Discussion of road safety related trends influencing the Queensland 2010 road toll: the lowest since 1952
Keywords: Data Analysis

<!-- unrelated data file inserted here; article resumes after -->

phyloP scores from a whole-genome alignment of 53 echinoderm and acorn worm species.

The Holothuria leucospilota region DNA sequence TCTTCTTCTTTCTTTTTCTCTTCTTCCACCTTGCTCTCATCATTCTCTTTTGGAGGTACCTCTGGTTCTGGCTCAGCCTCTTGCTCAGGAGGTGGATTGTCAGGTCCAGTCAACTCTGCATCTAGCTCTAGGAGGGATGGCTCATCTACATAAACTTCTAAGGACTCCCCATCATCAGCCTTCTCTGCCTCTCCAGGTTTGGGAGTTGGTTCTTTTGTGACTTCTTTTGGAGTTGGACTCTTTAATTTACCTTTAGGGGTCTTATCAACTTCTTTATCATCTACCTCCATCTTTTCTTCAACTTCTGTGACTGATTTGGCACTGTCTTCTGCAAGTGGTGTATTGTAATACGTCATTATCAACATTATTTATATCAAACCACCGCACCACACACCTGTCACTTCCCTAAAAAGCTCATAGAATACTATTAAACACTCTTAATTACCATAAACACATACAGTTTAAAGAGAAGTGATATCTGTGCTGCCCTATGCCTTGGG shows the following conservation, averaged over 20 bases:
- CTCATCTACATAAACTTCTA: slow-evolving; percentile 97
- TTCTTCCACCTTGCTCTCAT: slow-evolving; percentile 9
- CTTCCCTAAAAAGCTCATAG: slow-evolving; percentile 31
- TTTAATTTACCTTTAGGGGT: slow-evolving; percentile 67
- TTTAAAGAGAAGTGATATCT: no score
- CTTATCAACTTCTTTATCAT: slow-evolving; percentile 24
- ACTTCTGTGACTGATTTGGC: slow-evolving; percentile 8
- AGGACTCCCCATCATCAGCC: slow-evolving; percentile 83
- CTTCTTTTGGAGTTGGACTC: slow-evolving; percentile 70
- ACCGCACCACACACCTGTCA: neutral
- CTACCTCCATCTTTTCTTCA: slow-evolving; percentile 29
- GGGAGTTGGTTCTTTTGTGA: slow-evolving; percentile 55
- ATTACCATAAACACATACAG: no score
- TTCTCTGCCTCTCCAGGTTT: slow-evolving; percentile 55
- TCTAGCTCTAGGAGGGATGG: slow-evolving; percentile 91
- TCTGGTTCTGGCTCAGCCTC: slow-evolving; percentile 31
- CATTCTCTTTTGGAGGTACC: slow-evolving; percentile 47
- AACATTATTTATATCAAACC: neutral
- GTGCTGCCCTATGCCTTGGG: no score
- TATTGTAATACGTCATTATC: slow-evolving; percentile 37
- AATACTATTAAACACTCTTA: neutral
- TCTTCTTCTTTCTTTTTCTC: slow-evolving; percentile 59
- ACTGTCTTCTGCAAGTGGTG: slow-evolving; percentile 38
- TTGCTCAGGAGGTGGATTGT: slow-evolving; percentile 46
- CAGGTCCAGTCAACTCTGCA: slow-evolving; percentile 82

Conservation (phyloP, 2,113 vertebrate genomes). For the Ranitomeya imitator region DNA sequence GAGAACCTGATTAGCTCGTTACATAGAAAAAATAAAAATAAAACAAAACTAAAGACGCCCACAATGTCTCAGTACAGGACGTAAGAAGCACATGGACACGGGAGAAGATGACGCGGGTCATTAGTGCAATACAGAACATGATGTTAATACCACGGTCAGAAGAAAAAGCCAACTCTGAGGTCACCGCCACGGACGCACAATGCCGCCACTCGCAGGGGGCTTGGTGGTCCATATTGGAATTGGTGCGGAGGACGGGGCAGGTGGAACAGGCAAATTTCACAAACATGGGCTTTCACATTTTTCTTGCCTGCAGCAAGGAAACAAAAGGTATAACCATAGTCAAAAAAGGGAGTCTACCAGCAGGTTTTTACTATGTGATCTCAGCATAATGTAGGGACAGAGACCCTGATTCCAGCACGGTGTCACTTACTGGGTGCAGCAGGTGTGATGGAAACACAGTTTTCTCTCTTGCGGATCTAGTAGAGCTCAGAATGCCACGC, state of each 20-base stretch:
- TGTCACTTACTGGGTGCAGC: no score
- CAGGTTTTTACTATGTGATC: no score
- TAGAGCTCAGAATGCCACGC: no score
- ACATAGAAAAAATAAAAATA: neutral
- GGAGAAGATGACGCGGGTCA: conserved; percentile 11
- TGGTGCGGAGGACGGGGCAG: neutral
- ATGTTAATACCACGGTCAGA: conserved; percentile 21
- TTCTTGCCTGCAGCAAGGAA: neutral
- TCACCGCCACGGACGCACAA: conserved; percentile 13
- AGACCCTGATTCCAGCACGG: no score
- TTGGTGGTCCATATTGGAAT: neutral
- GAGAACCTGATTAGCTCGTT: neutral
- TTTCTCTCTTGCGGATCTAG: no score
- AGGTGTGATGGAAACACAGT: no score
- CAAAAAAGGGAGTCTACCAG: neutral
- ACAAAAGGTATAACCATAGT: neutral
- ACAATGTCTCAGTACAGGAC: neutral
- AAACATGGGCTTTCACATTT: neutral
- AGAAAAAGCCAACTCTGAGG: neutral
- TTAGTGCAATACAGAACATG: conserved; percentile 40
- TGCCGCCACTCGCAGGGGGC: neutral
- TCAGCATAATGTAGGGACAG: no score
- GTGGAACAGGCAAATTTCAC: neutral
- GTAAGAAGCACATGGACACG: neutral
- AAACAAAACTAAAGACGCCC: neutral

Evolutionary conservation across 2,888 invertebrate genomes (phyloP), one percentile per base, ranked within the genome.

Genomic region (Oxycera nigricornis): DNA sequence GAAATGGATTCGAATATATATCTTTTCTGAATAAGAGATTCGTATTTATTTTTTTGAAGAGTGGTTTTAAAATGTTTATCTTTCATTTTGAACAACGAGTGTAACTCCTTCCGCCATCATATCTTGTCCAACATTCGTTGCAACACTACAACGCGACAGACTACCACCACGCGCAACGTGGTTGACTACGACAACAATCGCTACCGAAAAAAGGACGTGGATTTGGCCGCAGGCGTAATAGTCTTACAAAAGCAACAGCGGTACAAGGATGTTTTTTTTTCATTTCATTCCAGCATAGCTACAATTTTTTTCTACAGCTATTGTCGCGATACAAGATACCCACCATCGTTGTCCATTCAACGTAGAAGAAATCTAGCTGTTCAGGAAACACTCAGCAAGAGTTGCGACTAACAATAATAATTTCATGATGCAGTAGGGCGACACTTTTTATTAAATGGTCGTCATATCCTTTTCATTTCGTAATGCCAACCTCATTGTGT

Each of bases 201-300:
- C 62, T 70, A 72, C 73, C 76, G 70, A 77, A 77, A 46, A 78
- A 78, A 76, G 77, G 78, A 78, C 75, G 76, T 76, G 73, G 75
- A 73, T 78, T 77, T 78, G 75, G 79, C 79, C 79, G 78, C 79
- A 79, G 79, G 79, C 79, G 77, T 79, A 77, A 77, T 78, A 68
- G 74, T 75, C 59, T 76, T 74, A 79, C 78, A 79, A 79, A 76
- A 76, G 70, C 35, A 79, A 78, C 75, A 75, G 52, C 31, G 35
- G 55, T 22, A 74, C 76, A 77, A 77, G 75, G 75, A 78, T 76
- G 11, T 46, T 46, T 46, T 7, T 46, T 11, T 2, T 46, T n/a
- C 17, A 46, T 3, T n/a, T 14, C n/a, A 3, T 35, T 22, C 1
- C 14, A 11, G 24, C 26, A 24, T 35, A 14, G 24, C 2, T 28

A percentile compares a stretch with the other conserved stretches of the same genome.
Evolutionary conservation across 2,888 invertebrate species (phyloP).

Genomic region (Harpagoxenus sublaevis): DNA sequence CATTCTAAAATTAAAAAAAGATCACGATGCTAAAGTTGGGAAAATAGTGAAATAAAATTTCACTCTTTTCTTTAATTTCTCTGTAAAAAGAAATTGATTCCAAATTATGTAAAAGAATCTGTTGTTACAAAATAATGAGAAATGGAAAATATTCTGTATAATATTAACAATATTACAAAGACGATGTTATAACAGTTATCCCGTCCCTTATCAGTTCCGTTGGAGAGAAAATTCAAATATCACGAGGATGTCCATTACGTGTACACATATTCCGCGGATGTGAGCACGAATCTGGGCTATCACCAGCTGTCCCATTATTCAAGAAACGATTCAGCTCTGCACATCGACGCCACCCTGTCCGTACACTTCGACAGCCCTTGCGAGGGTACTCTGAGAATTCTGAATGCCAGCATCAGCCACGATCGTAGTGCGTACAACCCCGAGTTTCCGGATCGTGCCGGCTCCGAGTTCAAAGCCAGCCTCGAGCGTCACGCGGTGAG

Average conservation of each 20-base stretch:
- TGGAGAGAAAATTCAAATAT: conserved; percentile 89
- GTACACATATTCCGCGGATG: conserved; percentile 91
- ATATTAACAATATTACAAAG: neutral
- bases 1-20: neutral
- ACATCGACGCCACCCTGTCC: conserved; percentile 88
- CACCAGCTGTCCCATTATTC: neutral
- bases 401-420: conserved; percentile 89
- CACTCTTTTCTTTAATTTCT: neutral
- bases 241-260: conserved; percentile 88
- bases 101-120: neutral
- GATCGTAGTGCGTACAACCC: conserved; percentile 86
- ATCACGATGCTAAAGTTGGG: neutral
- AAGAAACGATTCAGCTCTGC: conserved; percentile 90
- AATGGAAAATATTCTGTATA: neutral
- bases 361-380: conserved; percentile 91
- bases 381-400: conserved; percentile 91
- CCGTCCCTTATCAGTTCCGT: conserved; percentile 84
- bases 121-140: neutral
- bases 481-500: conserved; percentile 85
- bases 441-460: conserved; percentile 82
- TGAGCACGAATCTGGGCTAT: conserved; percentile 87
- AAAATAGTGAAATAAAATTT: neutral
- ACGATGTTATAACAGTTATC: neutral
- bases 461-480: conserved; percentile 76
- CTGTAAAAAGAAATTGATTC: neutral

In 2010 Queensland experienced a sudden and significant reduction in road fatalities. While this result occurred despite the absence of any concomitant widespread policy intervention it did, however, occur in the wake of the Global Financial Crisis. This paper describes a preliminary investigation of road safety related trends to understand both immediate and long term changes that culminated in the 2010 road toll. Accordingly, routinely collected data were extracted and visually examined by plotting percentage change trends over time. Effects of vehicle and road infrastructure improvements were also estimated. Results showed reductions in travel and general alcohol consumption as well as increases in unemployment that are likely to have affected the road toll. Differential fatality trends were seen across target/risk groups after accounting for exposure, with the greatest changes seen in the alcohol and speed related trends. Relative decreases were also seen for young driver/riders, particularly males, in both exposure and risk. Increasing trends were seen in enforcement activity, vehicle improvements and infrastructure spending. In the absence of statistical modelling “causal” links could not be determined. Nevertheless, results suggested that the 2010 road toll reduction was due in part, but not solely, to the Global Financial Crisis.